Why and How I Use Fasted Cardio to Lose Fat as Quickly as Possible

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Does Fasted Cardio Help You Lose Fat Faster?

The reason people believe fasted cardio increases fat loss has to do with insulin.

Insulin does more than just shuttle nutrients into cells—it also impairs the breakdown of fatty acids. That is, the higher your insulin levels are, the less your body is going to use fat for energy (both body fat and dietary fat).

This makes sense physiologically. Why burn fat when there’s a surplus of energy readily available via the food we just ate?

Thus, when you eat food, your body basically shuts down its fat-burning mechanisms and lives off the energy provided by the meal, and it also stores a portion of the excess energy as body fat for later use.

As your body processes and absorbs the food, insulin levels decline, which tells the body to start burning body fat for energy as the “fuel” from the meal is running out.

Finally, when the absorption is complete, your body is running almost entirely off its own body fat stores for energy.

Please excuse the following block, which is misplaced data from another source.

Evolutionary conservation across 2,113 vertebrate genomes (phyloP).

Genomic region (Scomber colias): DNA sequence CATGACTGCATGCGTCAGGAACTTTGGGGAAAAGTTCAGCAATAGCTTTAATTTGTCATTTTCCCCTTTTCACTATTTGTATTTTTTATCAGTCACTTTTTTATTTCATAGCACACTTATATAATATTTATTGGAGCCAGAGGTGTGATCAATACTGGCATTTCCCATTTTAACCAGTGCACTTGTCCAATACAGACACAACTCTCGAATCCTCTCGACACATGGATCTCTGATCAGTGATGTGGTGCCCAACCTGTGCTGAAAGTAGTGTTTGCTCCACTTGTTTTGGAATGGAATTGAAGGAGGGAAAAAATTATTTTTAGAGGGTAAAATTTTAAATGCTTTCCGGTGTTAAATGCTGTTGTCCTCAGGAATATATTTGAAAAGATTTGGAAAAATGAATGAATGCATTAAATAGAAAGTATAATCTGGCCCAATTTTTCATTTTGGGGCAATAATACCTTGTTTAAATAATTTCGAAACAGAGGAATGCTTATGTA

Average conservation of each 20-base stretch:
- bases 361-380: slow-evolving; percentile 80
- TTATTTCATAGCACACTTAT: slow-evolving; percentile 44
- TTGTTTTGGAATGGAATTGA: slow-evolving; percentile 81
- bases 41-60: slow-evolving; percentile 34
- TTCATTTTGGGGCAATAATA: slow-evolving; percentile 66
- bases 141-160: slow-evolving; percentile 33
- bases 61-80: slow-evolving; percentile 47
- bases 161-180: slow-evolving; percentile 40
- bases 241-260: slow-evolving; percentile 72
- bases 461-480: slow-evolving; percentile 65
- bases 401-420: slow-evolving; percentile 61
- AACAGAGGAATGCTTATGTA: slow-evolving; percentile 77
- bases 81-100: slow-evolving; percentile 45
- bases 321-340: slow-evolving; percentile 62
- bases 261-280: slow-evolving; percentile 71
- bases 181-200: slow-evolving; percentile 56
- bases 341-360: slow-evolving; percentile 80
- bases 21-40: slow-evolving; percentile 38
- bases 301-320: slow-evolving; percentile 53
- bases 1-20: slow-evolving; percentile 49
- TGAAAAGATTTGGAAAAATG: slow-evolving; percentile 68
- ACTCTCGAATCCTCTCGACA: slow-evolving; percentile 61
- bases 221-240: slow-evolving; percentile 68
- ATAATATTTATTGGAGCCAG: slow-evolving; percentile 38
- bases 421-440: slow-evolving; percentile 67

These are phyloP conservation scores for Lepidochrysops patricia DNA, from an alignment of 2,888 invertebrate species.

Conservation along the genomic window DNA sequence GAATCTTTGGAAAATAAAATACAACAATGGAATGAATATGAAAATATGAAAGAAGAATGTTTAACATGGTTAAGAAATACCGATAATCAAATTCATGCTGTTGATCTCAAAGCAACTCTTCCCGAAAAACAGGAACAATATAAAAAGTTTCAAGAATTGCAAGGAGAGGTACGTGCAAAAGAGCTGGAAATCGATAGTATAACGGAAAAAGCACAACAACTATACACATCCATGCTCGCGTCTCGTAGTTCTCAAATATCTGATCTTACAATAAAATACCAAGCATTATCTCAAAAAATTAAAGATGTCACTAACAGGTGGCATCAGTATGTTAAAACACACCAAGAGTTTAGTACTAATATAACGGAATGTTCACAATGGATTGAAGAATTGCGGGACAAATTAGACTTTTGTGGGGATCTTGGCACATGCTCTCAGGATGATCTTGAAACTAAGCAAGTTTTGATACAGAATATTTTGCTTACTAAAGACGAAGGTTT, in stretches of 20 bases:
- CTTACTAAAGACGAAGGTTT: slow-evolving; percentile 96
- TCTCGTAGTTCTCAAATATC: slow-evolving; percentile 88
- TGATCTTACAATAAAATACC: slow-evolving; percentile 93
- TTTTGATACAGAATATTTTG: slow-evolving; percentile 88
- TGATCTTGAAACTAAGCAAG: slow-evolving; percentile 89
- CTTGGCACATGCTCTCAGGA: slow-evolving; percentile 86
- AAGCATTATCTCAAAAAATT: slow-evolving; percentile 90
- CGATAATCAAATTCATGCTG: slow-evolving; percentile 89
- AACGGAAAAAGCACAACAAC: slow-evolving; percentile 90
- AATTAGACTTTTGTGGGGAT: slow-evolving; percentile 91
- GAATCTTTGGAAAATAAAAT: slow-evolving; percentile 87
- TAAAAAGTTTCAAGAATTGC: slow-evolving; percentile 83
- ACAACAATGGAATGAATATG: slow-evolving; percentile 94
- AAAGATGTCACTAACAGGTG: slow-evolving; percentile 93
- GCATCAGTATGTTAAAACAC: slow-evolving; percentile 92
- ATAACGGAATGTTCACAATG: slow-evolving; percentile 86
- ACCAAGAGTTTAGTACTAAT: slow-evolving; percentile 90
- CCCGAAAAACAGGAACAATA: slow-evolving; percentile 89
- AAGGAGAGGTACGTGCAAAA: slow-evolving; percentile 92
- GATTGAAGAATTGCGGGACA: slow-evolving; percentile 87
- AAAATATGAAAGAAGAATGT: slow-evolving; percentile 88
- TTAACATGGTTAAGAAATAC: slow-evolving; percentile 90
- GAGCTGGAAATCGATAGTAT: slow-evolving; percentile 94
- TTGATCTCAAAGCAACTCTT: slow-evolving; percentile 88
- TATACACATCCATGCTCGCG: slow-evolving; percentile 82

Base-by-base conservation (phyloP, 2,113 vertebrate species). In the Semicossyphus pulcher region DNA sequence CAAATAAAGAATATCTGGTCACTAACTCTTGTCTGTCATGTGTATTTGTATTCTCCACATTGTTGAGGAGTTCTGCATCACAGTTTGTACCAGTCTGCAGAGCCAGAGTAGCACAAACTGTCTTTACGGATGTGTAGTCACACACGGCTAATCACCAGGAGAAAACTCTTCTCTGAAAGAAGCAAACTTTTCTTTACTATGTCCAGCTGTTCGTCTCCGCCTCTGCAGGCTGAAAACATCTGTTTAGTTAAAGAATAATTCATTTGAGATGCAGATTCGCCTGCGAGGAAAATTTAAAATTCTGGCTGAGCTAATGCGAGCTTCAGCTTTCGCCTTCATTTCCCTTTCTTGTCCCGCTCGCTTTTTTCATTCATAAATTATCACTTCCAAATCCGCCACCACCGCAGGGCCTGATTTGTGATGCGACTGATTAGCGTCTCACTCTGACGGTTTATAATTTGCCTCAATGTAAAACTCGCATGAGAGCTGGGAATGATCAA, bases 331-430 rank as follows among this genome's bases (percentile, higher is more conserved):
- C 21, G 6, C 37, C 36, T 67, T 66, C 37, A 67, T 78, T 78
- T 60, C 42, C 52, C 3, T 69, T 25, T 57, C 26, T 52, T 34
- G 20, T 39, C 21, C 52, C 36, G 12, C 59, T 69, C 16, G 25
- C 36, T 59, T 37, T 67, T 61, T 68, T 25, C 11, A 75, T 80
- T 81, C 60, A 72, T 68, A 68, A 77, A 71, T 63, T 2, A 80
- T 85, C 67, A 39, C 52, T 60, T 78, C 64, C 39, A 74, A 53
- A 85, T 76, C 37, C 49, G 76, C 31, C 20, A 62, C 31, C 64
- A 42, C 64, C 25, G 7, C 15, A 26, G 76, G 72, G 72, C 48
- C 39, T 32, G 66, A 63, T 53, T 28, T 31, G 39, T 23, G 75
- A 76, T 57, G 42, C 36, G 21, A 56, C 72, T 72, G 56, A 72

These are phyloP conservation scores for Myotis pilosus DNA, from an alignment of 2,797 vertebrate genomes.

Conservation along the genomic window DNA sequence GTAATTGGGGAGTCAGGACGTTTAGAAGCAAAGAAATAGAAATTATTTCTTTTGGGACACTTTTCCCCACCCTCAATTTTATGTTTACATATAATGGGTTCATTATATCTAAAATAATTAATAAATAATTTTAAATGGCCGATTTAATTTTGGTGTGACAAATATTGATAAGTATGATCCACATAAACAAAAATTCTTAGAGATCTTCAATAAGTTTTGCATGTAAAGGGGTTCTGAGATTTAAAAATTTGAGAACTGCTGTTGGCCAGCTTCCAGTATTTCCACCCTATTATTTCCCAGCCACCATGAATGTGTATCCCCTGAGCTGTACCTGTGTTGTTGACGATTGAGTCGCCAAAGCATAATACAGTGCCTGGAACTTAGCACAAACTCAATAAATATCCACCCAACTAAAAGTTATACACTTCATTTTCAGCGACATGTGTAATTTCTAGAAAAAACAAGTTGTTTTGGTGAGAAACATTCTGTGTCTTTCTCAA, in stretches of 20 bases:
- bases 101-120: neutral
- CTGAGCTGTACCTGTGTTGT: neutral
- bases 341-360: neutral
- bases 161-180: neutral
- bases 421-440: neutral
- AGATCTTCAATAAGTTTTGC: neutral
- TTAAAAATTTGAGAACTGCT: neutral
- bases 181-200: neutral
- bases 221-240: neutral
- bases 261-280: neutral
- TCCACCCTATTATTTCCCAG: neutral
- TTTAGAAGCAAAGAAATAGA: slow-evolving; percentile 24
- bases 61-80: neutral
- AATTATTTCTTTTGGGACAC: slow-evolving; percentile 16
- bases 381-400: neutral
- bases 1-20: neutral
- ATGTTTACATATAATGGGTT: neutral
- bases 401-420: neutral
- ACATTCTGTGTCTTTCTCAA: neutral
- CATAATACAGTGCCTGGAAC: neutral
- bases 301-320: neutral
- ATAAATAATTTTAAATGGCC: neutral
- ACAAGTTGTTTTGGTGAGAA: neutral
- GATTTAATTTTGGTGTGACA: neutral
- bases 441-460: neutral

Here’s a simple graph that shows this visually:

fasted cardio graph

The rationale for fasted cardio is that by doing your workouts in a fasted state—when your body is running mostly on body fat—you can burn more total body fat than if you did the same workouts in a fed state.

What does the science say?

Fasted Cardio and Fat Burning

There’s little doubt that fasted cardio burns significantly more fat than fed cardio.

In 2016, a group of scientists from Federal University of Rio Grande do Sul in Brazil looked at 27 studies on this topic, and concluded that “… aerobic exercise performed in the fasted state induces higher fat oxidation than exercise performed in the fed state.”

The main reason is simple: it’s very easy for the body to convert carbohydrate into fuel during exercise. Thus, when more of it is available, as is the case after eating a meal containing carbs, your body burns more carbs and less fat for fuel.

This is why a number of studies stretching back to the 70s have shown that when you give people carbs before or during exercise, they burn more carbs and less fat during their workouts.

So, we know that training fasted causes you to burn more fat during your workouts. So far so good.